Fixing Kids' Sports
Rescuing children's games from crazed coaches and parents
"Child abuse." As parents got more involved, some got too involved, and things turned ugly. By the mid-'70s, Engh had seen enough. His daughter played on a softball team whose coach was caught urging his girls to shoplift for him, Engh says. And then, coaching his own son's baseball team, he ran into the father who told his boy with the sore elbow to stay in there and pitch. This was nothing more, Engh says, than "legalized child abuse."
He decided to do something about it. By 1980, he began working out of a tiny second-floor office in West Palm Beach, creating a training manual for coaches. The idea: to make team sports less pressurized, safer, and more child friendly. Engh still remembers the day when the bank called and told his wife, Michaele, they were $440 overdrawn. With seven kids to feed, Engh thought it was the end. Then he opened his mail, and in it was his first order for the new manual, a check for $732. He never looked back.
Today, Engh's National Alliance for Youth Sports has certified 2.1 million volunteer coaches. But that, he says, isn't enough; everyone in youth sports--administrators, coaches, officials, parents--should be trained and sensitized. Indeed, one evening in February 2000, the Jupiter-Tequesta Athletic Association in Florida packed more than 1,500 parents into a stadium to watch a video on how to be a good sports parent, pick up a handbook, and sign a sportsmanship pledge--or their children could not play. Engh's National Alliance has even created a program to teach basic skills to kids as young as 3, so they can enjoy sports from the start. Near Buffalo, N.Y., the town of Hamburg adopted all of the alliance programs. "The coaches used to show up like, 'We're going to war here,' " says Tim Jerome, president of the junior football league. "It was pretty bad." Verbal abuse, shoving matches, parents misbehaving, it's all "changed dramatically," he says.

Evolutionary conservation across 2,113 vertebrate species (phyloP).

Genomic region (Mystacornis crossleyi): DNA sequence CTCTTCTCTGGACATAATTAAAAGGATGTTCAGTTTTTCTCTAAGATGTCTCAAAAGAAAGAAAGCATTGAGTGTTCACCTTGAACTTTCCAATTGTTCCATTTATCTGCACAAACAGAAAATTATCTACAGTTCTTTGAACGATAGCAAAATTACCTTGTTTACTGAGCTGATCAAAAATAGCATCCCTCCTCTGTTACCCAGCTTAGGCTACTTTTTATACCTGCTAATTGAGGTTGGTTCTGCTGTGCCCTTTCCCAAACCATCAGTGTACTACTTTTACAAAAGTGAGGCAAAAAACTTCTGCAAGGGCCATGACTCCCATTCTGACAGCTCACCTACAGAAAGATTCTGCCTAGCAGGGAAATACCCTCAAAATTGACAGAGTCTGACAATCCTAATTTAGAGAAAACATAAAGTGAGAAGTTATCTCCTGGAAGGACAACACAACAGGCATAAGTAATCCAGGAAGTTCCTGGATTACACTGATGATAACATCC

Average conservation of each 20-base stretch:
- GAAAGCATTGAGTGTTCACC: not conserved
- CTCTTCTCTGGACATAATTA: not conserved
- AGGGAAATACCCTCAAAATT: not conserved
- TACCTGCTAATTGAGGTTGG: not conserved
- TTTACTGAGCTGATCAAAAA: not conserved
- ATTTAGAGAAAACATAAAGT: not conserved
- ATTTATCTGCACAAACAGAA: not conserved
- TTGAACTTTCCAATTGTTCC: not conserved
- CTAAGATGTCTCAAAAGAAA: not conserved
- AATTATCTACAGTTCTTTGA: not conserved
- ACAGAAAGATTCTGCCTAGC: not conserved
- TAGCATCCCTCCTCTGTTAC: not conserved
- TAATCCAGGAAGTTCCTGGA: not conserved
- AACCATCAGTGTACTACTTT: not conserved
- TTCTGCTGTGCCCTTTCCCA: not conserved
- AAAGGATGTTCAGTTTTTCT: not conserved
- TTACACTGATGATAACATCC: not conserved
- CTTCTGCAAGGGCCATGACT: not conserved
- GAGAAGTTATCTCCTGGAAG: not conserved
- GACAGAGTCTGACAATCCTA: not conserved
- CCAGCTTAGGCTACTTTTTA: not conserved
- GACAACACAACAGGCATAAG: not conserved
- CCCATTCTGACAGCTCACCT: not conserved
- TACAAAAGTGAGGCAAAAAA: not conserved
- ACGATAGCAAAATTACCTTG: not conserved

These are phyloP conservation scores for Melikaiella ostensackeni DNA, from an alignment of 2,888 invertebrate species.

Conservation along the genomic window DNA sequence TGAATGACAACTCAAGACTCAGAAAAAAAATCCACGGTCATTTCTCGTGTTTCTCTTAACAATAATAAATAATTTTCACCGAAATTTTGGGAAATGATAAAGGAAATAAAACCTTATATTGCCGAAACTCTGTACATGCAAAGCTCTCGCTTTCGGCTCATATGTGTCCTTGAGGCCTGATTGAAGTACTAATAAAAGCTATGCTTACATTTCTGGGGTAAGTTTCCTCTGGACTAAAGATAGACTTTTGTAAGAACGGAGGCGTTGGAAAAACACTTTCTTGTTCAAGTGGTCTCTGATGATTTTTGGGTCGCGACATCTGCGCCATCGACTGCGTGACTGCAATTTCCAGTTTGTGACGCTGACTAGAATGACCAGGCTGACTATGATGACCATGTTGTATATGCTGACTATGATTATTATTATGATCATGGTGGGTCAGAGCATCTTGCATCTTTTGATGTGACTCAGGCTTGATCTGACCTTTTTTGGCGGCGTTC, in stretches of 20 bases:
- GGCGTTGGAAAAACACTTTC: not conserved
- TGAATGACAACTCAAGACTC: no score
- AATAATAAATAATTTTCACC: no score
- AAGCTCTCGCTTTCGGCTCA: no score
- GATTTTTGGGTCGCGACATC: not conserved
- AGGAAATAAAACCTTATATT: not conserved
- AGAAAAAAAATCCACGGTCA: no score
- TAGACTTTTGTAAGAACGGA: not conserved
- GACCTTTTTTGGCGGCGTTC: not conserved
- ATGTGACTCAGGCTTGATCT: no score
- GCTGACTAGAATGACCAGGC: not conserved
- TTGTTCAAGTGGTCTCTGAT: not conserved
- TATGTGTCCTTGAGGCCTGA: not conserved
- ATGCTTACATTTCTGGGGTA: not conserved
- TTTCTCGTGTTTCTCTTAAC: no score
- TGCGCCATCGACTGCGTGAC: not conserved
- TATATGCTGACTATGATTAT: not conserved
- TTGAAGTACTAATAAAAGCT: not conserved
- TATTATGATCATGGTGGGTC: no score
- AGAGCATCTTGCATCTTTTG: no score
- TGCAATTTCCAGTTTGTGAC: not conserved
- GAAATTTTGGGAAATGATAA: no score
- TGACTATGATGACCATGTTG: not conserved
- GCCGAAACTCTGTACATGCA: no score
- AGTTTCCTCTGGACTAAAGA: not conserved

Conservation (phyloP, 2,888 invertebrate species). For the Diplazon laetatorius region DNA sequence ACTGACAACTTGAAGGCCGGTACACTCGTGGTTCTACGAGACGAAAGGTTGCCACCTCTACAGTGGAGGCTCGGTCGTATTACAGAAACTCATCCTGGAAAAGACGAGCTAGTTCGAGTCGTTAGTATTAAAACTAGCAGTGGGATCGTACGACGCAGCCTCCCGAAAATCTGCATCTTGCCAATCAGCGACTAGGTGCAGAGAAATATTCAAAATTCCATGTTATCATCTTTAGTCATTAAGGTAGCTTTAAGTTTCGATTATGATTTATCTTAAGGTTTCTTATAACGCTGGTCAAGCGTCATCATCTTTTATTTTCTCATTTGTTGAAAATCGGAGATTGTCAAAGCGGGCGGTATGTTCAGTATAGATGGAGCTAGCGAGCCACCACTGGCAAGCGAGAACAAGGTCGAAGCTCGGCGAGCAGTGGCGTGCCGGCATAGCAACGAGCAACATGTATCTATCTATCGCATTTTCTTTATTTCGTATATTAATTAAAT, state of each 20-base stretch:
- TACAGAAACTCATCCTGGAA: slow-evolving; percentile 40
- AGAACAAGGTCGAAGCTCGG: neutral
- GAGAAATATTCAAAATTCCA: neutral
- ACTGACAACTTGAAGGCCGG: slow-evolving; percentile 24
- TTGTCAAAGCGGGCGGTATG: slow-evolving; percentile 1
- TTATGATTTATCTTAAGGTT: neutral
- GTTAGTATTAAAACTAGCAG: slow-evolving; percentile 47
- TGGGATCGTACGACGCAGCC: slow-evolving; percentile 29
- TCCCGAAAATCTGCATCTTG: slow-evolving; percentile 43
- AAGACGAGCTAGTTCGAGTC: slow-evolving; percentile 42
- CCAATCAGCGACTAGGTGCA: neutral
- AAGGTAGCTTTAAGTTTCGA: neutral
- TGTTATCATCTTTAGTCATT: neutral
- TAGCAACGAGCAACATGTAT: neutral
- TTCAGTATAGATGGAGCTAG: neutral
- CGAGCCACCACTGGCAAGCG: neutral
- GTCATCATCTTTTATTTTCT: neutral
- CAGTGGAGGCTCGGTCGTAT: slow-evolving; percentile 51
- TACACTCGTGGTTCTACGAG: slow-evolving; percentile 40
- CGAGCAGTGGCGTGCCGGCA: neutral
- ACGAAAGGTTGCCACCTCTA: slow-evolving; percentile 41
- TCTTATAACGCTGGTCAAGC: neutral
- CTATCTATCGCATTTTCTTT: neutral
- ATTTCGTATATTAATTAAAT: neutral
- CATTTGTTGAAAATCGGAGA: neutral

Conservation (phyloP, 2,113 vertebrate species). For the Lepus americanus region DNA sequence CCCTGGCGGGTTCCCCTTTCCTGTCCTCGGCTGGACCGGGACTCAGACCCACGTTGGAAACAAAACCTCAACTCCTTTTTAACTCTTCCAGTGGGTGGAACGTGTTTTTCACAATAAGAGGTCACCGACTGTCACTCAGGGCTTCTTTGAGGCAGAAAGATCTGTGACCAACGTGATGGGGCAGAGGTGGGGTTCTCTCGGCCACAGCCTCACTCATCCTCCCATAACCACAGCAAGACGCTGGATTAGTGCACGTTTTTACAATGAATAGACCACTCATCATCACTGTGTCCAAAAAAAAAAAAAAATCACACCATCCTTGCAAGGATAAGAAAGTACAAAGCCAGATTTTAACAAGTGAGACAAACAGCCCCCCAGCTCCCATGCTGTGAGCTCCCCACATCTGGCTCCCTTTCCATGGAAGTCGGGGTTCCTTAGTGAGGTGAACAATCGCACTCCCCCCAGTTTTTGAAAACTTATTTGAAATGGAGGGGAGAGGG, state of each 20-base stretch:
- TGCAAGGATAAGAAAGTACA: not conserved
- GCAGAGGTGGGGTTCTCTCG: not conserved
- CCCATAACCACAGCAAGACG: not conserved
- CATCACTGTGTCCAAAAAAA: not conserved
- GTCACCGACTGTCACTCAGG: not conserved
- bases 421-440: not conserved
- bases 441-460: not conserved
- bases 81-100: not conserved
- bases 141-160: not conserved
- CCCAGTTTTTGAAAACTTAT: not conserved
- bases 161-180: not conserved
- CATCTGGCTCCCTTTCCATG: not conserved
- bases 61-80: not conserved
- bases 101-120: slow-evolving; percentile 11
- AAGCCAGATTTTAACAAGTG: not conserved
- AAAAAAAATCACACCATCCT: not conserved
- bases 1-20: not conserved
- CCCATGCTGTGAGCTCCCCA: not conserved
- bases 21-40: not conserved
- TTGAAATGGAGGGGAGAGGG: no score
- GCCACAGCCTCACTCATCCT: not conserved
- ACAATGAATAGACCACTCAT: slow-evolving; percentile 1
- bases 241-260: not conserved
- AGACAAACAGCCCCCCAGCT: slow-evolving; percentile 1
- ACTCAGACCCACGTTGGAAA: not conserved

"The one thing people need to understand," Engh emphasizes, "is that they don't need to put up with this anymore." Mike Murray agrees. "Here in Northern Virginia," says Murray, a high school coach, teacher, and a director of youth baseball training programs, "you've seen a real cultural shift. All the things you'd want, people policing themselves. I think in large part people have bought into this." Murray is a trainer for another organization, the Positive Coaching Alliance. The alliance shares many of the same goals as Engh's organization--and even some of the same tips--but their approaches are different. Engh's organization wants all volunteers trained and certified; the Positive Coaching Alliance is focused more on the zen of coaching.
The PCA is the brainchild of a soft-spoken former college basketball player named Jim Thompson. While studying at Stanford University Business School in the mid-1980s, he found himself coaching his son's baseball and basketball teams. Seeing too many "negative interactions" between coaches and players, he recalled his earlier experiences working at the Behavioral Learning Center in St. Paul, Minn. There he had learned the power that positive reinforcement had on severely disturbed children. He wrote a book called Positive Coaching, which stressed some basic principles: Athletes perform best when they feel good about themselves. The way to keep them confident is with positive comments. Athletes so motivated will be confident, try hardest, take chances, and play "over their heads." And when that happens, the team wins.